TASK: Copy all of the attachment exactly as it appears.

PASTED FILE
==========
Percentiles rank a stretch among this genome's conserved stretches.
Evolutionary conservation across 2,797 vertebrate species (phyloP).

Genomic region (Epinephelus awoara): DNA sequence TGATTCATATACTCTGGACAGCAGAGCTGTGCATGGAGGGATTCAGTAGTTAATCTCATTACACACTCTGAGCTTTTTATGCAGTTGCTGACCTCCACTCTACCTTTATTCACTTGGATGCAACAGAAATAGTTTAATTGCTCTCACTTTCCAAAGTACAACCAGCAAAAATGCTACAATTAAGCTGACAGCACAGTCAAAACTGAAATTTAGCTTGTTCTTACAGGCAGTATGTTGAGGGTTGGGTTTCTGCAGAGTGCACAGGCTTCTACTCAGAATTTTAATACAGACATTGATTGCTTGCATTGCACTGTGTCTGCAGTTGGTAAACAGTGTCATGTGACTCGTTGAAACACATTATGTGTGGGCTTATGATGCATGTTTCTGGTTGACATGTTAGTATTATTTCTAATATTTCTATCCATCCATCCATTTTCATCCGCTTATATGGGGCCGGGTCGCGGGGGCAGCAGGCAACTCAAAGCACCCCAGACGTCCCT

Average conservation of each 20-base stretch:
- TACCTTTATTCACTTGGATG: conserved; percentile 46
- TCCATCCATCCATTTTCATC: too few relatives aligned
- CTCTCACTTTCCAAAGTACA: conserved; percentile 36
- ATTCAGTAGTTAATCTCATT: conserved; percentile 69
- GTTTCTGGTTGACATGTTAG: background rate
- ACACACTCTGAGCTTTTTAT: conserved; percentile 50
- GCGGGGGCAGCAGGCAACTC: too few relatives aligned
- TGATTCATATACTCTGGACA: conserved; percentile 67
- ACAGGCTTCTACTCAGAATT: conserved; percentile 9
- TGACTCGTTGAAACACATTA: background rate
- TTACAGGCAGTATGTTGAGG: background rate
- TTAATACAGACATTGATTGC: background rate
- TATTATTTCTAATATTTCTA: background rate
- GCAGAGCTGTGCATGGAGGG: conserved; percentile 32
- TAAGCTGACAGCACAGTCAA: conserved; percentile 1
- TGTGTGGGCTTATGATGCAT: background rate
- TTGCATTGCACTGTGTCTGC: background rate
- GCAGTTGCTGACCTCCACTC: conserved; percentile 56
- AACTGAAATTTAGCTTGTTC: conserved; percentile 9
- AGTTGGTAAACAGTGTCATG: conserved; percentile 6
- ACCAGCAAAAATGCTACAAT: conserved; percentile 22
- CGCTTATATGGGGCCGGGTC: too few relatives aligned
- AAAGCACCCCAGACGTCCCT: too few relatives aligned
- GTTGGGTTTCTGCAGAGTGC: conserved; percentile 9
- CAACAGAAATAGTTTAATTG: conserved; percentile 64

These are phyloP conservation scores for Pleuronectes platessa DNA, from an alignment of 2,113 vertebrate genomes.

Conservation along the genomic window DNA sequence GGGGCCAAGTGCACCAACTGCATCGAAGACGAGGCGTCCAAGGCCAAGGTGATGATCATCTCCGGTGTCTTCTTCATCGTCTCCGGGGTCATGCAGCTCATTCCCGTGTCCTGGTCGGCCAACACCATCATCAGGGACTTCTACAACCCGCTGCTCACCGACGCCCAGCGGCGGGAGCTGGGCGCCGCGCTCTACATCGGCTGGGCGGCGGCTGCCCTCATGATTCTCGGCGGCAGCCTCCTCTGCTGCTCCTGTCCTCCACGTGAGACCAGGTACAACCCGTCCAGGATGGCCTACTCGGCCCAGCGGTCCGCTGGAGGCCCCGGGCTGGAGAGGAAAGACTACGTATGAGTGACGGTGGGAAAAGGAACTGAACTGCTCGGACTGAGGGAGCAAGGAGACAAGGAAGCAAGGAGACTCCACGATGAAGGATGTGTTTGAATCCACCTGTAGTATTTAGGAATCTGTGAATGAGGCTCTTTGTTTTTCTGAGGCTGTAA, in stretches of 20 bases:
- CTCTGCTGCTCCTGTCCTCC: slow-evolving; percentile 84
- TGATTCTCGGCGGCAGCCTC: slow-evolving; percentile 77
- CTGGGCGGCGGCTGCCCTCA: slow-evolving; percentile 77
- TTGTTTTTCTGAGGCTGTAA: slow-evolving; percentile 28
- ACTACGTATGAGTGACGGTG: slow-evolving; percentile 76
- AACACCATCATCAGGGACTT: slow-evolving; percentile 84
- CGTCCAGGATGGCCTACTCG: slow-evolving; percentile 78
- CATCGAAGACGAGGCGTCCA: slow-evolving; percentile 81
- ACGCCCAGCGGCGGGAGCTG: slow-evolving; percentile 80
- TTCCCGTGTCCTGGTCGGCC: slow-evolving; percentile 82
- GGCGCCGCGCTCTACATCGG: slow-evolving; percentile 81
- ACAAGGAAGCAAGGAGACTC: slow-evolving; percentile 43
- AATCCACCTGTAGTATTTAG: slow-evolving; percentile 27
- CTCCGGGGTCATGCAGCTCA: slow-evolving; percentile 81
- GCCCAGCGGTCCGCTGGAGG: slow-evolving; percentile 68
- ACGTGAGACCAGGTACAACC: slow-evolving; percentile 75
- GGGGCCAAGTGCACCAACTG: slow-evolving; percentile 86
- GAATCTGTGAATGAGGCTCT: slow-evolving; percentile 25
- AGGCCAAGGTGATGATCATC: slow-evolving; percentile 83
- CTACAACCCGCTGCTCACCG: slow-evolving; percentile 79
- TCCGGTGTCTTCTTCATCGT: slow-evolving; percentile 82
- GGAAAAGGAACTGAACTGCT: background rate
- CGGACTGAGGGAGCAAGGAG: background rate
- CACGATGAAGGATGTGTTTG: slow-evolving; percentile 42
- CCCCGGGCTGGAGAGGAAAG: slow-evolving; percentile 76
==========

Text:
Percentiles rank a stretch among this genome's conserved stretches.
Evolutionary conservation across 2,797 vertebrate species (phyloP).

Genomic region (Epinephelus awoara): DNA sequence TGATTCATATACTCTGGACAGCAGAGCTGTGCATGGAGGGATTCAGTAGTTAATCTCATTACACACTCTGAGCTTTTTATGCAGTTGCTGACCTCCACTCTACCTTTATTCACTTGGATGCAACAGAAATAGTTTAATTGCTCTCACTTTCCAAAGTACAACCAGCAAAAATGCTACAATTAAGCTGACAGCACAGTCAAAACTGAAATTTAGCTTGTTCTTACAGGCAGTATGTTGAGGGTTGGGTTTCTGCAGAGTGCACAGGCTTCTACTCAGAATTTTAATACAGACATTGATTGCTTGCATTGCACTGTGTCTGCAGTTGGTAAACAGTGTCATGTGACTCGTTGAAACACATTATGTGTGGGCTTATGATGCATGTTTCTGGTTGACATGTTAGTATTATTTCTAATATTTCTATCCATCCATCCATTTTCATCCGCTTATATGGGGCCGGGTCGCGGGGGCAGCAGGCAACTCAAAGCACCCCAGACGTCCCT

Average conservation of each 20-base stretch:
- TACCTTTATTCACTTGGATG: conserved; percentile 46
- TCCATCCATCCATTTTCATC: too few relatives aligned
- CTCTCACTTTCCAAAGTACA: conserved; percentile 36
- ATTCAGTAGTTAATCTCATT: conserved; percentile 69
- GTTTCTGGTTGACATGTTAG: background rate
- ACACACTCTGAGCTTTTTAT: conserved; percentile 50
- GCGGGGGCAGCAGGCAACTC: too few relatives aligned
- TGATTCATATACTCTGGACA: conserved; percentile 67
- ACAGGCTTCTACTCAGAATT: conserved; percentile 9
- TGACTCGTTGAAACACATTA: background rate
- TTACAGGCAGTATGTTGAGG: background rate
- TTAATACAGACATTGATTGC: background rate
- TATTATTTCTAATATTTCTA: background rate
- GCAGAGCTGTGCATGGAGGG: conserved; percentile 32
- TAAGCTGACAGCACAGTCAA: conserved; percentile 1
- TGTGTGGGCTTATGATGCAT: background rate
- TTGCATTGCACTGTGTCTGC: background rate
- GCAGTTGCTGACCTCCACTC: conserved; percentile 56
- AACTGAAATTTAGCTTGTTC: conserved; percentile 9
- AGTTGGTAAACAGTGTCATG: conserved; percentile 6
- ACCAGCAAAAATGCTACAAT: conserved; percentile 22
- CGCTTATATGGGGCCGGGTC: too few relatives aligned
- AAAGCACCCCAGACGTCCCT: too few relatives aligned
- GTTGGGTTTCTGCAGAGTGC: conserved; percentile 9
- CAACAGAAATAGTTTAATTG: conserved; percentile 64

These are phyloP conservation scores for Pleuronectes platessa DNA, from an alignment of 2,113 vertebrate genomes.

Conservation along the genomic window DNA sequence GGGGCCAAGTGCACCAACTGCATCGAAGACGAGGCGTCCAAGGCCAAGGTGATGATCATCTCCGGTGTCTTCTTCATCGTCTCCGGGGTCATGCAGCTCATTCCCGTGTCCTGGTCGGCCAACACCATCATCAGGGACTTCTACAACCCGCTGCTCACCGACGCCCAGCGGCGGGAGCTGGGCGCCGCGCTCTACATCGGCTGGGCGGCGGCTGCCCTCATGATTCTCGGCGGCAGCCTCCTCTGCTGCTCCTGTCCTCCACGTGAGACCAGGTACAACCCGTCCAGGATGGCCTACTCGGCCCAGCGGTCCGCTGGAGGCCCCGGGCTGGAGAGGAAAGACTACGTATGAGTGACGGTGGGAAAAGGAACTGAACTGCTCGGACTGAGGGAGCAAGGAGACAAGGAAGCAAGGAGACTCCACGATGAAGGATGTGTTTGAATCCACCTGTAGTATTTAGGAATCTGTGAATGAGGCTCTTTGTTTTTCTGAGGCTGTAA, in stretches of 20 bases:
- CTCTGCTGCTCCTGTCCTCC: slow-evolving; percentile 84
- TGATTCTCGGCGGCAGCCTC: slow-evolving; percentile 77
- CTGGGCGGCGGCTGCCCTCA: slow-evolving; percentile 77
- TTGTTTTTCTGAGGCTGTAA: slow-evolving; percentile 28
- ACTACGTATGAGTGACGGTG: slow-evolving; percentile 76
- AACACCATCATCAGGGACTT: slow-evolving; percentile 84
- CGTCCAGGATGGCCTACTCG: slow-evolving; percentile 78
- CATCGAAGACGAGGCGTCCA: slow-evolving; percentile 81
- ACGCCCAGCGGCGGGAGCTG: slow-evolving; percentile 80
- TTCCCGTGTCCTGGTCGGCC: slow-evolving; percentile 82
- GGCGCCGCGCTCTACATCGG: slow-evolving; percentile 81
- ACAAGGAAGCAAGGAGACTC: slow-evolving; percentile 43
- AATCCACCTGTAGTATTTAG: slow-evolving; percentile 27
- CTCCGGGGTCATGCAGCTCA: slow-evolving; percentile 81
- GCCCAGCGGTCCGCTGGAGG: slow-evolving; percentile 68
- ACGTGAGACCAGGTACAACC: slow-evolving; percentile 75
- GGGGCCAAGTGCACCAACTG: slow-evolving; percentile 86
- GAATCTGTGAATGAGGCTCT: slow-evolving; percentile 25
- AGGCCAAGGTGATGATCATC: slow-evolving; percentile 83
- CTACAACCCGCTGCTCACCG: slow-evolving; percentile 79
- TCCGGTGTCTTCTTCATCGT: slow-evolving; percentile 82
- GGAAAAGGAACTGAACTGCT: background rate
- CGGACTGAGGGAGCAAGGAG: background rate
- CACGATGAAGGATGTGTTTG: slow-evolving; percentile 42
- CCCCGGGCTGGAGAGGAAAG: slow-evolving; percentile 76